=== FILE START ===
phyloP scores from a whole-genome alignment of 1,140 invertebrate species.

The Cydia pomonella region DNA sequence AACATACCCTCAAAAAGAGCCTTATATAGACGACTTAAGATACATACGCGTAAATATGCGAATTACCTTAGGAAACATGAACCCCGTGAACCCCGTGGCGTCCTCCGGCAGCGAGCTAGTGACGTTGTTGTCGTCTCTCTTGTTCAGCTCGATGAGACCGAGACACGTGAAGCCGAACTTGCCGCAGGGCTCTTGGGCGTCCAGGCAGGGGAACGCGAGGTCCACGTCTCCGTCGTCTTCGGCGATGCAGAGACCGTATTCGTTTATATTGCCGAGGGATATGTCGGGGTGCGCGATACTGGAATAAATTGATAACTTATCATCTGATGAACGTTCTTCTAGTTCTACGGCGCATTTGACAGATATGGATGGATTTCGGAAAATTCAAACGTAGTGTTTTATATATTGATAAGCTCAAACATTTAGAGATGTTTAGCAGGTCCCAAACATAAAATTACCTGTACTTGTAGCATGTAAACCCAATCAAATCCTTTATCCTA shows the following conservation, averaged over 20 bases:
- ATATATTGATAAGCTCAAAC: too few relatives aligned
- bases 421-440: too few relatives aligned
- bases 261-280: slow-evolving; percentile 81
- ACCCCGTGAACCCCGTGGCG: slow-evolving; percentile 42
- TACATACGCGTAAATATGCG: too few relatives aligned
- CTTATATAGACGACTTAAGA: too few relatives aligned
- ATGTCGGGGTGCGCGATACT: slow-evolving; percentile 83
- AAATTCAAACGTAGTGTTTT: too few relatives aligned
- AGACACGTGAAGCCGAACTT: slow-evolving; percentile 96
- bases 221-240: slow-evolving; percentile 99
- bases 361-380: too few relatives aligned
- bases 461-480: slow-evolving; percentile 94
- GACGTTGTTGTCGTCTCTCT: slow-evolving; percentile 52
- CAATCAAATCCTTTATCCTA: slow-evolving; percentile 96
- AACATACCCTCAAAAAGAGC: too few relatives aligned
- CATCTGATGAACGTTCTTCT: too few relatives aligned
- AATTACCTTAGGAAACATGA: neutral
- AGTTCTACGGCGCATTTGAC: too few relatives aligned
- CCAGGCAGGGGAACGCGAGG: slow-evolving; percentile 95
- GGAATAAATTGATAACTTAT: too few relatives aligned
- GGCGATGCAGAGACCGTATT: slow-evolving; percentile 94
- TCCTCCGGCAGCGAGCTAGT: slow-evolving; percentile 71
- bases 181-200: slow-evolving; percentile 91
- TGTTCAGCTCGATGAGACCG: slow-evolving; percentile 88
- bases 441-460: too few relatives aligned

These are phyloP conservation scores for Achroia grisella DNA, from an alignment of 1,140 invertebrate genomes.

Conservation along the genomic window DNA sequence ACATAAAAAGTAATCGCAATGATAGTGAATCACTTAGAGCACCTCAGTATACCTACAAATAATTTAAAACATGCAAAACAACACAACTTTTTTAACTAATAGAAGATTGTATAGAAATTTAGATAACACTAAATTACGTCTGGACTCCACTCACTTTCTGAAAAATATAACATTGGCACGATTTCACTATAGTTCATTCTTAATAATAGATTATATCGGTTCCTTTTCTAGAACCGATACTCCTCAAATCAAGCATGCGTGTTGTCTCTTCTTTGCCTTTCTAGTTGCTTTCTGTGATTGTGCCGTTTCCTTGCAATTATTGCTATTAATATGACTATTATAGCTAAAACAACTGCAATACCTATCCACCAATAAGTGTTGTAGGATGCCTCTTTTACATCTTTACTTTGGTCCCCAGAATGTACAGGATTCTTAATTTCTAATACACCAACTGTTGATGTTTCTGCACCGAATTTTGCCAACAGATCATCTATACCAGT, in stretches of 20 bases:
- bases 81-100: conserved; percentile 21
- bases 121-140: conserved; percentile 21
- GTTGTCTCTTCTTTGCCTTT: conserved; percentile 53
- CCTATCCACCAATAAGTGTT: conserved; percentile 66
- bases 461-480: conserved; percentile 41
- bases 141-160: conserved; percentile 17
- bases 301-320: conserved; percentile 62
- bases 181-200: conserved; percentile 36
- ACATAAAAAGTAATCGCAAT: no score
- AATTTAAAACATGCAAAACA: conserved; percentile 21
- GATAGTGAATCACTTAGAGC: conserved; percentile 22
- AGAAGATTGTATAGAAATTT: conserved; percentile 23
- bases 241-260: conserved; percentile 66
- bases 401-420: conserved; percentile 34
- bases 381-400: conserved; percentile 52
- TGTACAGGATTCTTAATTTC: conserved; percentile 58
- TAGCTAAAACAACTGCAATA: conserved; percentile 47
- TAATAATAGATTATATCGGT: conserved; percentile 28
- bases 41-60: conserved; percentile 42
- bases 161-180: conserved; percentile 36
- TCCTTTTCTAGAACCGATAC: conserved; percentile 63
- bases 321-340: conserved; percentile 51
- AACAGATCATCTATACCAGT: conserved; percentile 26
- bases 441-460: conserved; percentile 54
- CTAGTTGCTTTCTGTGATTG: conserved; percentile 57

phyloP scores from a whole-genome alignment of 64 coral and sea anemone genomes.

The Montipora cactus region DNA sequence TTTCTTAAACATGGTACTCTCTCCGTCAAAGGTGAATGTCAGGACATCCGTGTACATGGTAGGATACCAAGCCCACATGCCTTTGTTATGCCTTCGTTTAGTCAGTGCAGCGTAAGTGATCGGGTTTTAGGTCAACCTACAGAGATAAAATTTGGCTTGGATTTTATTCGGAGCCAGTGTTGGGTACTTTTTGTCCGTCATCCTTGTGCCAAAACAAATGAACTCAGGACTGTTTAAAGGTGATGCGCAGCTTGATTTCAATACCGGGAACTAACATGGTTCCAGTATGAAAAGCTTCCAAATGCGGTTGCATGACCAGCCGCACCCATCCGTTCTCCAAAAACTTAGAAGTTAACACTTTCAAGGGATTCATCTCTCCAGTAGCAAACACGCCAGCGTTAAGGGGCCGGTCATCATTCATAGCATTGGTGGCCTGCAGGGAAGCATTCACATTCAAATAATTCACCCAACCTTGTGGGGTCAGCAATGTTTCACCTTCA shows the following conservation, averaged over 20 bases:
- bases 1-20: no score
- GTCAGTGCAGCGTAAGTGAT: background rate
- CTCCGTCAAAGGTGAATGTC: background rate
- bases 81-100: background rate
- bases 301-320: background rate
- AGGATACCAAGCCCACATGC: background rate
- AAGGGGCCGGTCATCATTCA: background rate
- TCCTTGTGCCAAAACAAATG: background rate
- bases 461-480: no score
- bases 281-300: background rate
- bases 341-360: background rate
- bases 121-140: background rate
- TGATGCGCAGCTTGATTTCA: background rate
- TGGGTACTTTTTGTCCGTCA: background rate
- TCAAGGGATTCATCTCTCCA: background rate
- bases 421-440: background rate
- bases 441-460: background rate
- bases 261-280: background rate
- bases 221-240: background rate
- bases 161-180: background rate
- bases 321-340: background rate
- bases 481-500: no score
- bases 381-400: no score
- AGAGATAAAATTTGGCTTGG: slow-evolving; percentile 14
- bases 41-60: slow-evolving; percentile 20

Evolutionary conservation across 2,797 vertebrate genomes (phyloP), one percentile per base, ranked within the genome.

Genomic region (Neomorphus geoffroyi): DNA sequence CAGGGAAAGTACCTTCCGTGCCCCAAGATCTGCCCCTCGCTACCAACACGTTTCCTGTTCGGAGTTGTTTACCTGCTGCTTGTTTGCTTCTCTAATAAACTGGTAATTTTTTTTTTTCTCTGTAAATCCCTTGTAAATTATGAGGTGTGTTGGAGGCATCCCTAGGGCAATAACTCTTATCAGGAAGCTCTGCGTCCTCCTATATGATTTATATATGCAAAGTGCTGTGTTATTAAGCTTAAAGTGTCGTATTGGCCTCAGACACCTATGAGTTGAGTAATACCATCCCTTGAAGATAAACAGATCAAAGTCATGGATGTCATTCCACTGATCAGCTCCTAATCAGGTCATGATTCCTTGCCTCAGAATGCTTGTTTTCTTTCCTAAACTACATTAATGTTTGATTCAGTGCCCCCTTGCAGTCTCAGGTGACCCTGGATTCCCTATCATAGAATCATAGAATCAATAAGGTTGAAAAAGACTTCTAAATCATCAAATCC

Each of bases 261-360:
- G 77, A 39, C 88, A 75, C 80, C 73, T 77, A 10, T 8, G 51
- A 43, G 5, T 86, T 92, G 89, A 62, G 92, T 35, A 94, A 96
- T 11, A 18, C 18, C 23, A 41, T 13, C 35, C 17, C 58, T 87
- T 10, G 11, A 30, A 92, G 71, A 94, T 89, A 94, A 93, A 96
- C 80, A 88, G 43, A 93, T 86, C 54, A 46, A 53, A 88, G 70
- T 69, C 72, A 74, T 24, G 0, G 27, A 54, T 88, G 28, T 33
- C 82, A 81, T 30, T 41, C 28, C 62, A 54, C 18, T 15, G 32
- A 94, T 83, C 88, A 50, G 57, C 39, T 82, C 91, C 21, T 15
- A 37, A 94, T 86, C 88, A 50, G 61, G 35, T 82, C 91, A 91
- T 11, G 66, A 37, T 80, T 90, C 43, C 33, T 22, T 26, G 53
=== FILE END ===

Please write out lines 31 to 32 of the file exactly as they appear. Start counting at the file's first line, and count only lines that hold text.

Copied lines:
- bases 121-140: conserved; percentile 21
- GTTGTCTCTTCTTTGCCTTT: conserved; percentile 53